Early morning, driving through narrow pot-holed Tindivanam road in an old, rickety Ambassador always spelled home and the promise of a beautiful sunrise. Tamarind trees with white bands on the trunks ran along the road, revealing its darkling contours, in little parcels of oohs and ahs. “They are protected by law. They will never be chopped,” the driver told us. So innocent was his faith, and so firm. A decade later we were driving on a six-lane Tindivanam highway….
In no time, India had metamorphosed into a global powerhouse. Highways after highways piled up with mad drivers in a hurry to reach somewhere, anywhere where the roads would take them.
In some cases, people protested against the indiscriminate clearing of green belts, whether for the landing of a VIP helicopter, building of a new mall, extension of a metro line, or a bullet train! But, progress is a monster which devours everything. Along with the obvious animate living entities like the trees, ground water, clean air, small businesses, a whole way of life is gulped down voraciously in an act of sheer avarice.
I remember being mauled by a mob of thirsty mosquitoes at a station and seeking shelter under a neem tree whose inherent virtue lies in repelling everything that is abhorrent and sanguisuge…. In tribal wisdom, if one is gripped by inexplicable fear while walking through a forest, taking refuge under a neem tree can be calming. Yet, in our neighbourhood, a mighty 200-year-old neem tree was mowed down ruthlessly and we could do nothing about it. This happened despite the fact that neem trees are considered hallowed and protected by law. The residents did call the police, but no one showed up. Why? “To keep the drunken rowdies at bay from your area, ma’am,” was the explanation.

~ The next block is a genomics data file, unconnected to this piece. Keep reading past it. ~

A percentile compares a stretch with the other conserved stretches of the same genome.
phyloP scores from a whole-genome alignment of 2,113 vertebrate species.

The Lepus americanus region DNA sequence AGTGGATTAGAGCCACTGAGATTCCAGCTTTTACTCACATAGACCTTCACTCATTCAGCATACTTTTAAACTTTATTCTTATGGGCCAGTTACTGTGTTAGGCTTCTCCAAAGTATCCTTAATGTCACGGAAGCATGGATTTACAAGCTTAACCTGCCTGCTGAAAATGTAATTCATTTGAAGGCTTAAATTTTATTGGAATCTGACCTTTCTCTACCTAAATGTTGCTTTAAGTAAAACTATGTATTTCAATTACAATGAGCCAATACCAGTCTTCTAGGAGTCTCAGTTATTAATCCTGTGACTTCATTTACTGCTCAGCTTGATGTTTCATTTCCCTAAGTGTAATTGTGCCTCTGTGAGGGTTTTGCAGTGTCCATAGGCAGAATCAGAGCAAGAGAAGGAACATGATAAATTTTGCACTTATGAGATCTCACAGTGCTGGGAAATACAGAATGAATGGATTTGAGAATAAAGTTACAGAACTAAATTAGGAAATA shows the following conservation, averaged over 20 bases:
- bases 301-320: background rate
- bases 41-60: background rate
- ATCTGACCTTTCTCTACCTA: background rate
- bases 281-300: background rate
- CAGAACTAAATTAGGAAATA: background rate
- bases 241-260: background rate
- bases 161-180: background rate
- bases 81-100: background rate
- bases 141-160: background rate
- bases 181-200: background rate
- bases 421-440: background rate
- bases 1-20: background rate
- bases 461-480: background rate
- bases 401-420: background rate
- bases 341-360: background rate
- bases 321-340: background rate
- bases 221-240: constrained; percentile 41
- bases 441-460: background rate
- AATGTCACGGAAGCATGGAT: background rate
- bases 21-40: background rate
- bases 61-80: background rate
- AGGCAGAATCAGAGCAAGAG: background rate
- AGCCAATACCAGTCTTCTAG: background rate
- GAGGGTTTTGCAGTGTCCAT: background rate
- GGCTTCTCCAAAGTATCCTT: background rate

Nothing is sacred anymore. The street dog lifts its leg and pisses right on the Tulsi plant, the holy basil. Men cruise into our community, sit in their car, drink and leave behind a pile of trash. The base of the mango trees which so generously offer their bounty to us in the summer months has turned into a dumping ground riddled in stink. It saddens me to think that this year, mom and I will not be able to forage kilos upon kilos of the fallen fruits filled with summer sweetness, the way we have done in previous seasons. I wonder how these trees must feel…what opinion they must have of us humans?
Needless to say JCB and chain-saw owners are making a fast buck as tree-cutting in the name of progress becomes a national pastime. Even though we pat our backs for holding the Guinness book of world records for planting the maximum number of trees in a day, it seems nothing but a gimmick. And the trees know it.
What follows is a eulogy to this sublime sacrificial being, whose life is so intricately woven with ours:
how it rises
in its gathering
shade of purple
skies to lean
birds to sing
the grass to
a tree is the
which the seared
itself to the
Seema Muniz, a feature writer with the Times of India group in the nineties, is an avid reader and educationist, who homeschooled her son until tenth grade, while drifting between New York and Alaska with her family. She is also an artist, with a few solo and group shows in Albany, NY, to her credit.
Photo Courtesy: Balu B, WordPress